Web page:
“You look good… for having two kids”
For being a mom. For having kids. Much like a rapid-fire disclaimer during an ad for a potentially life-saving drug. Your disease may be cured, but you may lose all your hair, be at risk for a heart attack or stroke, and FYI death could come sooner than planned. But hey, your excessive flatulence will be gone forever one way or another!
Here’s the thing: I don’t want to look good for having a baby, or having had two kids. I don’t want to be gleefully described as a yummy mummy, MILF or hot mama.
I just want to look good. Period.
Do I expect to look the same as I did before kids? Of course not. I just grew, literally and figuratively, a human being. Inside my body. I can sense the slightest change in breathing, anticipate the call of hunger, and survive on a torturously small amount of sleep. I’m basically super-woman.
But yes, that comes at a price. And I’m happy to pay it. I know things don’t go back to where they were before. I’m not lamenting the loss of my perky bosom (well, okay maybe), the tautness of my tummy (definitely), and the appearance of stretch marks that I just couldn’t avoid the second time around. Ok, wait. Maybe I am lamenting all of those things but sort of passively. They’re all signs of the miracle of childbirth, which is a blessing I don’t take lightly.
But as much as I may appreciate the compliment, that last part always gets me. I look good... for being a mom. I look good.. for having had a few kids. I look good… but is it a reminder that I used to look better?
Do you mean I look good for having gone through 10 months of gaining weight in disproportionate amounts all over my body and consequent months of shrinking in an equally disproportionate manner, ending up like some sort of lumpy “dry-clean only” sweater that was mistakenly put in the wash?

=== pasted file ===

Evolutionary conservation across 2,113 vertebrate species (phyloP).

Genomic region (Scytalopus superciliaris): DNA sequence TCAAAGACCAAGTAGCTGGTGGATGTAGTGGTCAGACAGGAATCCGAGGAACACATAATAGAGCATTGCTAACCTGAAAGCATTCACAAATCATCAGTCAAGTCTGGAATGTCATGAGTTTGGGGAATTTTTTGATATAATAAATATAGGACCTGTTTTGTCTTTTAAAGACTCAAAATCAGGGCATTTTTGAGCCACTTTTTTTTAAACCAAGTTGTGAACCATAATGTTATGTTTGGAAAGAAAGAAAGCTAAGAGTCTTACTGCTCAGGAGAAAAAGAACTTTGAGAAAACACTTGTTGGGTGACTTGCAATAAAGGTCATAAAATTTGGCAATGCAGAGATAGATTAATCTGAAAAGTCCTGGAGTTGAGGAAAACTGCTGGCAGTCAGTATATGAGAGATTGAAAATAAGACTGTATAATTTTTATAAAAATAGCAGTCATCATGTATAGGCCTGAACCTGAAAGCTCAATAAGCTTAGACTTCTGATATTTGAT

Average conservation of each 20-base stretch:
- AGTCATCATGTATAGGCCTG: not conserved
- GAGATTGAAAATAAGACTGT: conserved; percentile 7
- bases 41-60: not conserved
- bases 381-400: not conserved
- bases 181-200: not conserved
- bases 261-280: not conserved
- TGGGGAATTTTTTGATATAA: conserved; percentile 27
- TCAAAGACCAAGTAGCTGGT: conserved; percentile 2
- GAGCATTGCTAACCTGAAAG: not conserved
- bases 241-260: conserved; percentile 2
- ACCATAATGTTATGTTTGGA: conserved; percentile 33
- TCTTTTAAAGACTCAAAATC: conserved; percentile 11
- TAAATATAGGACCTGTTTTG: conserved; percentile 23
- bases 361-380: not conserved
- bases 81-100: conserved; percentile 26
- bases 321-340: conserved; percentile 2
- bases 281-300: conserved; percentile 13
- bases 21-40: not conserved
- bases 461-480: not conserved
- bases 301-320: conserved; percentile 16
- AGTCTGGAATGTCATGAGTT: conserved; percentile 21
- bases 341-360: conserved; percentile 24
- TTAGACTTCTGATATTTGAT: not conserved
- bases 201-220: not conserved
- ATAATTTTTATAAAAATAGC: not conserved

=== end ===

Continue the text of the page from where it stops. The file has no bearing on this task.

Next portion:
Hmm… that’s actually pretty amazing.
To be honest, I do feel like I look better. I love the curves that motherhood gave me, even if it also gave me 10 extra pounds that, much like unwanted houseguests, keep coming back after I’ve shooed them away.
If it isn’t exactly a reminder, is it a lower expectation? Do we cease to become women once we become mothers, and are therefore not fully expected to hold the beauty or shape we once did ― all while we simultaneously marvel at the ability of celebrities to “bounce back” after giving birth, then look down at our own sagging skin and vow to hit the gym at least four times this week (or you know, reach for another chocolate bar... po-tay-to, poh-tah-to).
It’s funny to talk about beauty standards, considering we only discuss how unattainable women’s beauty standards are. And I’m certainly not encouraging adding more to our list! It’s simply an observation. Once motherhood level is achieved, is it assumed that we will let it all go to shit, forever? Sure, there’s a few months where living in our pajamas and rocking un-brushed teeth might be de rigueur, but you know, eventually we want to look a little more like ourselves. Like the women we used to recognize, even though we are now much, much better, in my opinion.
Is there really no in-between? You either look good, or you look good for being a mom? Now that I’ve thought it through, maybe it’s a title I should wear proudly, considering everything my body’s gone through. Because it doesn’t end with the pregnancy.
Oh no, there’s recovery, which is as traumatic for your body ― the sleepless nights for months (or years) which contribute to puffy eyes, raging hormones (which vary far greatly from the type we experienced before having kids... now it’s more adult acne and less adult film), and of course, the uncanny ability for your child to need you just as you’re about to eat. You’ll eat later ― probably another bar of chocolate or a handful of *organic* fish-shaped crackers, scavenged from the baby’s high chair. Or maybe you won’t eat all day, and then you’ll inhale an entire pizza at 9.30 p.m. (I call that the New Mom Food Pyramid).
Am I saying that if you see me out and about, don’t dare compliment me for fear that I’ll throw it back in your face? Hell-to-the-NO! On the contrary, I’ve never met a compliment I didn’t like, even the ones that have disclaimers.
Stretchy skin... check.
Dark circles... check.
Safari striped tummy... check.
All in all, I look good.
For being a mom, I mean.